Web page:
But Yellowstone falls short of our modern standards of nature for more obvious reasons. Overflowing parking lots and tourists surround most geysers; invasive trout dominate Yellowstone Lake; nonnative fungi and infestations ravage the forests, and both the revived bison and reintroduced wolves, although rebounding from the brink of extinction, face death if they leave the park’s boundary. This is the reality of nature in the climate change era. Nothing can restore these effects—they can only be ameliorated.
Today, if you look carefully enough you can find reason to believe that nature is falling apart, even in the most Edenic landscapes. If we cannot find nature in America’s most pristine places, where can we find it? After Yellowstone we might travel to the Great Barrier Reef, the Galapagos, or the Antarctic Peninsula in search of nature. But like Yellowstone, even these places regrettably show scars from the industrial human hand: disease, invasive species, rapid warming, or overcrowding. The concentrations of gases in Earth’s atmosphere and the physical and chemical composition of Earth’s oceans have changed and are continuing to change so rapidly that every place on the globe exists in modified conditions—prompting some geologists to say we live in the Anthropocene, a new epoch where humans are the dominant force of change (Lewis & Maslin, 2015). So are we reaching “the end of nature?”
If the Great Barrier Reef, the Galapagos, or the Antarctic Peninsula are not natural, then we must admit to changing our definition of nature. The presence of humans should not make a place unnatural by default—if that were true, then nothing could live up to our standards. Humans have altered landscapes for millennia, even in the New World, a place we romantically assume was once untouched. Despite all of humanity’s advancements, we still rely on nature for food, air, water, shelter, medicine, and more—we can never break these bonds. We must learn to live better with nature, not apart from it—a lesson that American conservation has long sought to realize, but seemingly failed to instill in the necessary audience: Americans themselves.
The great challenge of American conservation: When independence, manifest destiny, progress, consumption, and convenience are American values, how do you teach people that we need to work together, that we are not entitled, that we should save as much as we spend, that we should think of others as much as of ourselves, and that we cannot acquire happiness?
Conservation results from a human connection to a wild place or thing. Kings created some of the earliest nature preserves to protect the best hunting grounds and their game (Brockington, Duffy, & Igoe, 2008). The history of large-scale nature protection in the United States began with Yellowstone. Unlike in Europe, the best lands for experiencing nature in the U.S. were not solely owned by wealthy aristocrats, but available to all. About a century after the new nation was built on democratic ideals, it began establishing a system of lands that sought to represent those ideals.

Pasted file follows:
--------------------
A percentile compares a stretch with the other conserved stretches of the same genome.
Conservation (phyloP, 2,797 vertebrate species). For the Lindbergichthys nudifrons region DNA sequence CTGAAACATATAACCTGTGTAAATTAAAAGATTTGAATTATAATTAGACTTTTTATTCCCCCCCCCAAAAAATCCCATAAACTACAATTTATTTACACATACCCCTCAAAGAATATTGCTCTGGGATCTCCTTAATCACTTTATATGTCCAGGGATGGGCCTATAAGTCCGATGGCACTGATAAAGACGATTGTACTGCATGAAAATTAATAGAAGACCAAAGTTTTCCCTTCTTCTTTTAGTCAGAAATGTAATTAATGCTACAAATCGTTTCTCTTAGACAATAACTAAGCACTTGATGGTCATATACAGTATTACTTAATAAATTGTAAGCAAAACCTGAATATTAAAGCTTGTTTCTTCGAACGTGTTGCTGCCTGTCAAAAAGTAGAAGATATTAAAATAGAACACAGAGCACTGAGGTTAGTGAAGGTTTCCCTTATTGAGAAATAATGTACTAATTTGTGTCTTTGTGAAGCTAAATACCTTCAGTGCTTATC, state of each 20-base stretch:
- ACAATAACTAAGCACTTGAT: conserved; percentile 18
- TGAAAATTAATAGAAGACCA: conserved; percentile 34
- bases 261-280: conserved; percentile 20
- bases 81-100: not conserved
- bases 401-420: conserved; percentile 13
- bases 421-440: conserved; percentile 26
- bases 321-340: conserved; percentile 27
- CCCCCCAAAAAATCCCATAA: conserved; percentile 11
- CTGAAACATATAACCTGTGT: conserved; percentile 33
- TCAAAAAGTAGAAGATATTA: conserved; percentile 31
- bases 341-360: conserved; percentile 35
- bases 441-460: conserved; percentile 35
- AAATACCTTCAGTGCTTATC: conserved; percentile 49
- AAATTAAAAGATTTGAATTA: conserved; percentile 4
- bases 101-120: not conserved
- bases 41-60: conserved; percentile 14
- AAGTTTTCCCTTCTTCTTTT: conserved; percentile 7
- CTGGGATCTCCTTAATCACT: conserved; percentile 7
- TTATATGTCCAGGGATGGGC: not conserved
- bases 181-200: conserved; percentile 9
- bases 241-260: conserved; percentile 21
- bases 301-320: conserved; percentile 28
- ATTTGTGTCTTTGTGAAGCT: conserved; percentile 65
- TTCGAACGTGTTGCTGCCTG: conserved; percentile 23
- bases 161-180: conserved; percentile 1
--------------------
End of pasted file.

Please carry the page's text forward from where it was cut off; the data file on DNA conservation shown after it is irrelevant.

In theory, the more people who engage with nature in positive ways, the more they want to protect it. People form relationships with nature because of the inevitable human power for love. When average people have access to public lands, they connect with nature and, like the aristocrats, they want to protect nature. It is a triumph of American conservation that these experiences, and by extension the very experiences that fueled the founders of conservation, have become increasingly available to the average person.
But instead of strengthening conservation, many argue that increasing access to public lands is undermining conservation. Rather than forging a mutual relationship derived from a connection to nature, more and more people visiting public lands are consuming nature in a one-sided relationship. For example, some claim national parks or wilderness areas are managed for entertainment, like Disneyland, SeaWorld, or zoos (Sax, 1980; Turner, 1996; Borrie, 2007). In a culture of consumption, we are accustomed to seeking the most convenient form of everything. Not only have these superficial encounters become enough to appease all but the most committed nature lovers, but they also encourage the increasing commercialization and distancing of humans from intimate nature interactions. Like anything else in our culture, our experiences in nature are often mediated by windshields and smartphones. The increasing portability of our technology proposes a paradox. Do conservationists attempt to cater to a broad spectrum of comfort levels, to encourage more people to support public lands but risk enabling a culture where people are less apt to connect to nature and more likely to accept norms that run antithetical to preserving the environment? Or do conservationists advocate for only the most authentic nature experiences, experiences that exclude those weary of venturing too far from the car or leaving devices behind?